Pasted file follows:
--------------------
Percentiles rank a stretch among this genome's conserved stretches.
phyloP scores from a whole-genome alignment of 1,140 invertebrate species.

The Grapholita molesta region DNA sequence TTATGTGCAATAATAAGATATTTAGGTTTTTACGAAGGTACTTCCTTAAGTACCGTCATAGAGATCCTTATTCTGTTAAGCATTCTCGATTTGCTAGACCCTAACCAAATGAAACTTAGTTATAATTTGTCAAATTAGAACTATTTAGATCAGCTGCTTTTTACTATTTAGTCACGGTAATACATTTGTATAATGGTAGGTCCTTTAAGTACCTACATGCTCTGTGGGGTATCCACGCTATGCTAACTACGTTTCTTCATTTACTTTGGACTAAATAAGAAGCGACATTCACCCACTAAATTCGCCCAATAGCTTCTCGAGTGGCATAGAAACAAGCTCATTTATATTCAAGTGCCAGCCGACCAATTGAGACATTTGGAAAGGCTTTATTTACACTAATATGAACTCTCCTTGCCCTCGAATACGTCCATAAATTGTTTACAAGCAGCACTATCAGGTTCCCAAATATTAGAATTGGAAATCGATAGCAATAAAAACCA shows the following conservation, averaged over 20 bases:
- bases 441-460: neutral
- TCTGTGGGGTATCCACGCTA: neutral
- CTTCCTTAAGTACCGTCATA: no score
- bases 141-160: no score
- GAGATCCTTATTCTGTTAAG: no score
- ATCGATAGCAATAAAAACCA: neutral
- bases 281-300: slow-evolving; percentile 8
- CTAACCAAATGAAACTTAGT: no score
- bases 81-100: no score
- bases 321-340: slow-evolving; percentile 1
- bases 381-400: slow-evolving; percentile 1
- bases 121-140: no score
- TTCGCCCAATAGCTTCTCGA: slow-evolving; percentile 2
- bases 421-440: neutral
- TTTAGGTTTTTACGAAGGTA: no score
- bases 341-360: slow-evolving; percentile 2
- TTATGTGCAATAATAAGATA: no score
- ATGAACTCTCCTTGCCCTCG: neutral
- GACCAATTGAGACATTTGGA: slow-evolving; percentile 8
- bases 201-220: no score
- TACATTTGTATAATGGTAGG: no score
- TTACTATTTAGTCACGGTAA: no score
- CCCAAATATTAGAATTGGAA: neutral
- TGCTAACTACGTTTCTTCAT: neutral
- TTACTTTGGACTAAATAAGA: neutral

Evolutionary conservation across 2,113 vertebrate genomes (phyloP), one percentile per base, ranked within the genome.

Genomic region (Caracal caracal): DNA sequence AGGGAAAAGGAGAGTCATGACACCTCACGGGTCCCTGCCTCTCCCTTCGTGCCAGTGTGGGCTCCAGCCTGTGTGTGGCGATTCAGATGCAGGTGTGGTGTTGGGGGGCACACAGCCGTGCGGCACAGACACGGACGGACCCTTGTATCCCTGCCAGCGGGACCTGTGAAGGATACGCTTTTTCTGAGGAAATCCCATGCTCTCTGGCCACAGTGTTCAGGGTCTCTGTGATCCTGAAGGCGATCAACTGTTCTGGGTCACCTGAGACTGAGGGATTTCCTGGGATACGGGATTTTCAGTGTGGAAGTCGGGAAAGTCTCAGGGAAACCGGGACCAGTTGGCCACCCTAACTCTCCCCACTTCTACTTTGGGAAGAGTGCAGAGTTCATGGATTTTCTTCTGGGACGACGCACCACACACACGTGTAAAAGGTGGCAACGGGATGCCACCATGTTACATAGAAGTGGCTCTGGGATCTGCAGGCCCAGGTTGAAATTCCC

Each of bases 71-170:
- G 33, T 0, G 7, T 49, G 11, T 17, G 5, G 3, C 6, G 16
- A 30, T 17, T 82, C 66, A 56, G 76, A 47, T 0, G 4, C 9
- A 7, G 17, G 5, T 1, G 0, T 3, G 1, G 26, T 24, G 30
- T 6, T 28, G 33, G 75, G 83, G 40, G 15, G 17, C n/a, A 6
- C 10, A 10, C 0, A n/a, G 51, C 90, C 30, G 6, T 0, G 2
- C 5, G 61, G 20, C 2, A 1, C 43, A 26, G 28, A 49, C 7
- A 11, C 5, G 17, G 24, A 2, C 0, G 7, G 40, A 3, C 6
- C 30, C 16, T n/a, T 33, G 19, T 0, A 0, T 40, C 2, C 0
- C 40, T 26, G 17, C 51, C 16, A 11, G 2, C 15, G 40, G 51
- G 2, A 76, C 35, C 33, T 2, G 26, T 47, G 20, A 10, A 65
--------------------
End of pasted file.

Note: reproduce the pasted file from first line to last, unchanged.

Percentiles rank a stretch among this genome's conserved stretches.
phyloP scores from a whole-genome alignment of 1,140 invertebrate species.

The Grapholita molesta region DNA sequence TTATGTGCAATAATAAGATATTTAGGTTTTTACGAAGGTACTTCCTTAAGTACCGTCATAGAGATCCTTATTCTGTTAAGCATTCTCGATTTGCTAGACCCTAACCAAATGAAACTTAGTTATAATTTGTCAAATTAGAACTATTTAGATCAGCTGCTTTTTACTATTTAGTCACGGTAATACATTTGTATAATGGTAGGTCCTTTAAGTACCTACATGCTCTGTGGGGTATCCACGCTATGCTAACTACGTTTCTTCATTTACTTTGGACTAAATAAGAAGCGACATTCACCCACTAAATTCGCCCAATAGCTTCTCGAGTGGCATAGAAACAAGCTCATTTATATTCAAGTGCCAGCCGACCAATTGAGACATTTGGAAAGGCTTTATTTACACTAATATGAACTCTCCTTGCCCTCGAATACGTCCATAAATTGTTTACAAGCAGCACTATCAGGTTCCCAAATATTAGAATTGGAAATCGATAGCAATAAAAACCA shows the following conservation, averaged over 20 bases:
- bases 441-460: neutral
- TCTGTGGGGTATCCACGCTA: neutral
- CTTCCTTAAGTACCGTCATA: no score
- bases 141-160: no score
- GAGATCCTTATTCTGTTAAG: no score
- ATCGATAGCAATAAAAACCA: neutral
- bases 281-300: slow-evolving; percentile 8
- CTAACCAAATGAAACTTAGT: no score
- bases 81-100: no score
- bases 321-340: slow-evolving; percentile 1
- bases 381-400: slow-evolving; percentile 1
- bases 121-140: no score
- TTCGCCCAATAGCTTCTCGA: slow-evolving; percentile 2
- bases 421-440: neutral
- TTTAGGTTTTTACGAAGGTA: no score
- bases 341-360: slow-evolving; percentile 2
- TTATGTGCAATAATAAGATA: no score
- ATGAACTCTCCTTGCCCTCG: neutral
- GACCAATTGAGACATTTGGA: slow-evolving; percentile 8
- bases 201-220: no score
- TACATTTGTATAATGGTAGG: no score
- TTACTATTTAGTCACGGTAA: no score
- CCCAAATATTAGAATTGGAA: neutral
- TGCTAACTACGTTTCTTCAT: neutral
- TTACTTTGGACTAAATAAGA: neutral

Evolutionary conservation across 2,113 vertebrate genomes (phyloP), one percentile per base, ranked within the genome.

Genomic region (Caracal caracal): DNA sequence AGGGAAAAGGAGAGTCATGACACCTCACGGGTCCCTGCCTCTCCCTTCGTGCCAGTGTGGGCTCCAGCCTGTGTGTGGCGATTCAGATGCAGGTGTGGTGTTGGGGGGCACACAGCCGTGCGGCACAGACACGGACGGACCCTTGTATCCCTGCCAGCGGGACCTGTGAAGGATACGCTTTTTCTGAGGAAATCCCATGCTCTCTGGCCACAGTGTTCAGGGTCTCTGTGATCCTGAAGGCGATCAACTGTTCTGGGTCACCTGAGACTGAGGGATTTCCTGGGATACGGGATTTTCAGTGTGGAAGTCGGGAAAGTCTCAGGGAAACCGGGACCAGTTGGCCACCCTAACTCTCCCCACTTCTACTTTGGGAAGAGTGCAGAGTTCATGGATTTTCTTCTGGGACGACGCACCACACACACGTGTAAAAGGTGGCAACGGGATGCCACCATGTTACATAGAAGTGGCTCTGGGATCTGCAGGCCCAGGTTGAAATTCCC

Each of bases 71-170:
- G 33, T 0, G 7, T 49, G 11, T 17, G 5, G 3, C 6, G 16
- A 30, T 17, T 82, C 66, A 56, G 76, A 47, T 0, G 4, C 9
- A 7, G 17, G 5, T 1, G 0, T 3, G 1, G 26, T 24, G 30
- T 6, T 28, G 33, G 75, G 83, G 40, G 15, G 17, C n/a, A 6
- C 10, A 10, C 0, A n/a, G 51, C 90, C 30, G 6, T 0, G 2
- C 5, G 61, G 20, C 2, A 1, C 43, A 26, G 28, A 49, C 7
- A 11, C 5, G 17, G 24, A 2, C 0, G 7, G 40, A 3, C 6
- C 30, C 16, T n/a, T 33, G 19, T 0, A 0, T 40, C 2, C 0
- C 40, T 26, G 17, C 51, C 16, A 11, G 2, C 15, G 40, G 51
- G 2, A 76, C 35, C 33, T 2, G 26, T 47, G 20, A 10, A 65